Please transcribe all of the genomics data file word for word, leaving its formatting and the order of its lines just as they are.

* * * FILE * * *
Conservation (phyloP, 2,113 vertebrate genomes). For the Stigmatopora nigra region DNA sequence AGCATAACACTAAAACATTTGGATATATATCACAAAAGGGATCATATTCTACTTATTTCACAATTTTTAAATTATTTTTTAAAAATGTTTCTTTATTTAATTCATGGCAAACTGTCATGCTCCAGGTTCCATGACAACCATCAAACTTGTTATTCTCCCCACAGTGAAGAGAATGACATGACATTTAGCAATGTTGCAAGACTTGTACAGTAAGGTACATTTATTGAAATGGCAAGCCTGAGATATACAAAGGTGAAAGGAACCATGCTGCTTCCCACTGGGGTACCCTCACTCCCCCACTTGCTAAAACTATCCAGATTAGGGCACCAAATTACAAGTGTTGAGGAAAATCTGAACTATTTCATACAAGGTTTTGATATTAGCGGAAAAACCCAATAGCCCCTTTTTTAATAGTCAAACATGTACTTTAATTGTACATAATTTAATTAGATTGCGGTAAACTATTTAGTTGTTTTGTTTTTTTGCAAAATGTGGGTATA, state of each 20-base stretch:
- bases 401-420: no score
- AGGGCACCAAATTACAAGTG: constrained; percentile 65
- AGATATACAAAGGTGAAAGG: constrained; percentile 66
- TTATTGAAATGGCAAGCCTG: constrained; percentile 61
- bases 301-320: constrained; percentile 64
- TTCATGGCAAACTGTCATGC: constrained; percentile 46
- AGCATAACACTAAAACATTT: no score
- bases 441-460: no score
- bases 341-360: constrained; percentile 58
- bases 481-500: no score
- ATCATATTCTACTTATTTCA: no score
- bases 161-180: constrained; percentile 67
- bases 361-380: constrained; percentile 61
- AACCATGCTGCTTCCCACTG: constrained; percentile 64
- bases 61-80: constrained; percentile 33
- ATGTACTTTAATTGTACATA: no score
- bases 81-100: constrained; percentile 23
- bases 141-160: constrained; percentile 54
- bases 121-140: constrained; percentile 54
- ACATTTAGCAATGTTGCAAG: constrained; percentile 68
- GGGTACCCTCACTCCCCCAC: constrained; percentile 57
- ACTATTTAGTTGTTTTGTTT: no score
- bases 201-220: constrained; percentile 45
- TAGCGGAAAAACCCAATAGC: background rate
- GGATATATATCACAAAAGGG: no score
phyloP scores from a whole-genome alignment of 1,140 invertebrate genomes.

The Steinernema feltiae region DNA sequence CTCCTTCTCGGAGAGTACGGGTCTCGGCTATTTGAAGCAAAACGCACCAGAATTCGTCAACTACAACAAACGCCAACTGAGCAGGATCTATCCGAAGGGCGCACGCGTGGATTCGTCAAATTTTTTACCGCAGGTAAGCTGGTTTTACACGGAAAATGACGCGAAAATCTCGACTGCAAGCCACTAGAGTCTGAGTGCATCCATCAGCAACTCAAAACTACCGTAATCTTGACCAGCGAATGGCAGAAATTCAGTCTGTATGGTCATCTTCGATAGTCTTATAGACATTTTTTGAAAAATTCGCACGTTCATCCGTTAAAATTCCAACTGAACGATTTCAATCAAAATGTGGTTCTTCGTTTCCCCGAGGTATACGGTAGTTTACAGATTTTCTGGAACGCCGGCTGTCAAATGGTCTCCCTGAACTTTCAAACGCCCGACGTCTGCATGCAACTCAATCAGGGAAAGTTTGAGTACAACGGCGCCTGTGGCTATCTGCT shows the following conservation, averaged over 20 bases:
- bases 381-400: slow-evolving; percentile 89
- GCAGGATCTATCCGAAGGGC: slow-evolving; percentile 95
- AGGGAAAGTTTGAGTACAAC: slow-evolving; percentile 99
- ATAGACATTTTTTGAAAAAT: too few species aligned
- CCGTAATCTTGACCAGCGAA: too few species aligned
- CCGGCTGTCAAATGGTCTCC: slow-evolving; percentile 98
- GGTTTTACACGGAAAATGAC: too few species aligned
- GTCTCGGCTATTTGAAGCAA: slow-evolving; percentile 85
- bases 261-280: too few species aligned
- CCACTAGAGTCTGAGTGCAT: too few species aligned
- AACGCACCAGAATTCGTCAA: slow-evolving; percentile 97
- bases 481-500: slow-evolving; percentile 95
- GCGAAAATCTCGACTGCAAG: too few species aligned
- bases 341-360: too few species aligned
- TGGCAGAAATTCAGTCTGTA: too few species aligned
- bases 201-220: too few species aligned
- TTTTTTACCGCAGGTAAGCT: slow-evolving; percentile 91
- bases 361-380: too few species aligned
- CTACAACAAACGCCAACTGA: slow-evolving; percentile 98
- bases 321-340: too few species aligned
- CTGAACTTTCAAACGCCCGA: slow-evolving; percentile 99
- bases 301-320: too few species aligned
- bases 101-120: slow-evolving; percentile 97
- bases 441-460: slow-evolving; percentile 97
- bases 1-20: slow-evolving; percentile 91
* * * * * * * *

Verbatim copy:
Conservation (phyloP, 2,113 vertebrate genomes). For the Stigmatopora nigra region DNA sequence AGCATAACACTAAAACATTTGGATATATATCACAAAAGGGATCATATTCTACTTATTTCACAATTTTTAAATTATTTTTTAAAAATGTTTCTTTATTTAATTCATGGCAAACTGTCATGCTCCAGGTTCCATGACAACCATCAAACTTGTTATTCTCCCCACAGTGAAGAGAATGACATGACATTTAGCAATGTTGCAAGACTTGTACAGTAAGGTACATTTATTGAAATGGCAAGCCTGAGATATACAAAGGTGAAAGGAACCATGCTGCTTCCCACTGGGGTACCCTCACTCCCCCACTTGCTAAAACTATCCAGATTAGGGCACCAAATTACAAGTGTTGAGGAAAATCTGAACTATTTCATACAAGGTTTTGATATTAGCGGAAAAACCCAATAGCCCCTTTTTTAATAGTCAAACATGTACTTTAATTGTACATAATTTAATTAGATTGCGGTAAACTATTTAGTTGTTTTGTTTTTTTGCAAAATGTGGGTATA, state of each 20-base stretch:
- bases 401-420: no score
- AGGGCACCAAATTACAAGTG: constrained; percentile 65
- AGATATACAAAGGTGAAAGG: constrained; percentile 66
- TTATTGAAATGGCAAGCCTG: constrained; percentile 61
- bases 301-320: constrained; percentile 64
- TTCATGGCAAACTGTCATGC: constrained; percentile 46
- AGCATAACACTAAAACATTT: no score
- bases 441-460: no score
- bases 341-360: constrained; percentile 58
- bases 481-500: no score
- ATCATATTCTACTTATTTCA: no score
- bases 161-180: constrained; percentile 67
- bases 361-380: constrained; percentile 61
- AACCATGCTGCTTCCCACTG: constrained; percentile 64
- bases 61-80: constrained; percentile 33
- ATGTACTTTAATTGTACATA: no score
- bases 81-100: constrained; percentile 23
- bases 141-160: constrained; percentile 54
- bases 121-140: constrained; percentile 54
- ACATTTAGCAATGTTGCAAG: constrained; percentile 68
- GGGTACCCTCACTCCCCCAC: constrained; percentile 57
- ACTATTTAGTTGTTTTGTTT: no score
- bases 201-220: constrained; percentile 45
- TAGCGGAAAAACCCAATAGC: background rate
- GGATATATATCACAAAAGGG: no score
phyloP scores from a whole-genome alignment of 1,140 invertebrate genomes.

The Steinernema feltiae region DNA sequence CTCCTTCTCGGAGAGTACGGGTCTCGGCTATTTGAAGCAAAACGCACCAGAATTCGTCAACTACAACAAACGCCAACTGAGCAGGATCTATCCGAAGGGCGCACGCGTGGATTCGTCAAATTTTTTACCGCAGGTAAGCTGGTTTTACACGGAAAATGACGCGAAAATCTCGACTGCAAGCCACTAGAGTCTGAGTGCATCCATCAGCAACTCAAAACTACCGTAATCTTGACCAGCGAATGGCAGAAATTCAGTCTGTATGGTCATCTTCGATAGTCTTATAGACATTTTTTGAAAAATTCGCACGTTCATCCGTTAAAATTCCAACTGAACGATTTCAATCAAAATGTGGTTCTTCGTTTCCCCGAGGTATACGGTAGTTTACAGATTTTCTGGAACGCCGGCTGTCAAATGGTCTCCCTGAACTTTCAAACGCCCGACGTCTGCATGCAACTCAATCAGGGAAAGTTTGAGTACAACGGCGCCTGTGGCTATCTGCT shows the following conservation, averaged over 20 bases:
- bases 381-400: slow-evolving; percentile 89
- GCAGGATCTATCCGAAGGGC: slow-evolving; percentile 95
- AGGGAAAGTTTGAGTACAAC: slow-evolving; percentile 99
- ATAGACATTTTTTGAAAAAT: too few species aligned
- CCGTAATCTTGACCAGCGAA: too few species aligned
- CCGGCTGTCAAATGGTCTCC: slow-evolving; percentile 98
- GGTTTTACACGGAAAATGAC: too few species aligned
- GTCTCGGCTATTTGAAGCAA: slow-evolving; percentile 85
- bases 261-280: too few species aligned
- CCACTAGAGTCTGAGTGCAT: too few species aligned
- AACGCACCAGAATTCGTCAA: slow-evolving; percentile 97
- bases 481-500: slow-evolving; percentile 95
- GCGAAAATCTCGACTGCAAG: too few species aligned
- bases 341-360: too few species aligned
- TGGCAGAAATTCAGTCTGTA: too few species aligned
- bases 201-220: too few species aligned
- TTTTTTACCGCAGGTAAGCT: slow-evolving; percentile 91
- bases 361-380: too few species aligned
- CTACAACAAACGCCAACTGA: slow-evolving; percentile 98
- bases 321-340: too few species aligned
- CTGAACTTTCAAACGCCCGA: slow-evolving; percentile 99
- bases 301-320: too few species aligned
- bases 101-120: slow-evolving; percentile 97
- bases 441-460: slow-evolving; percentile 97
- bases 1-20: slow-evolving; percentile 91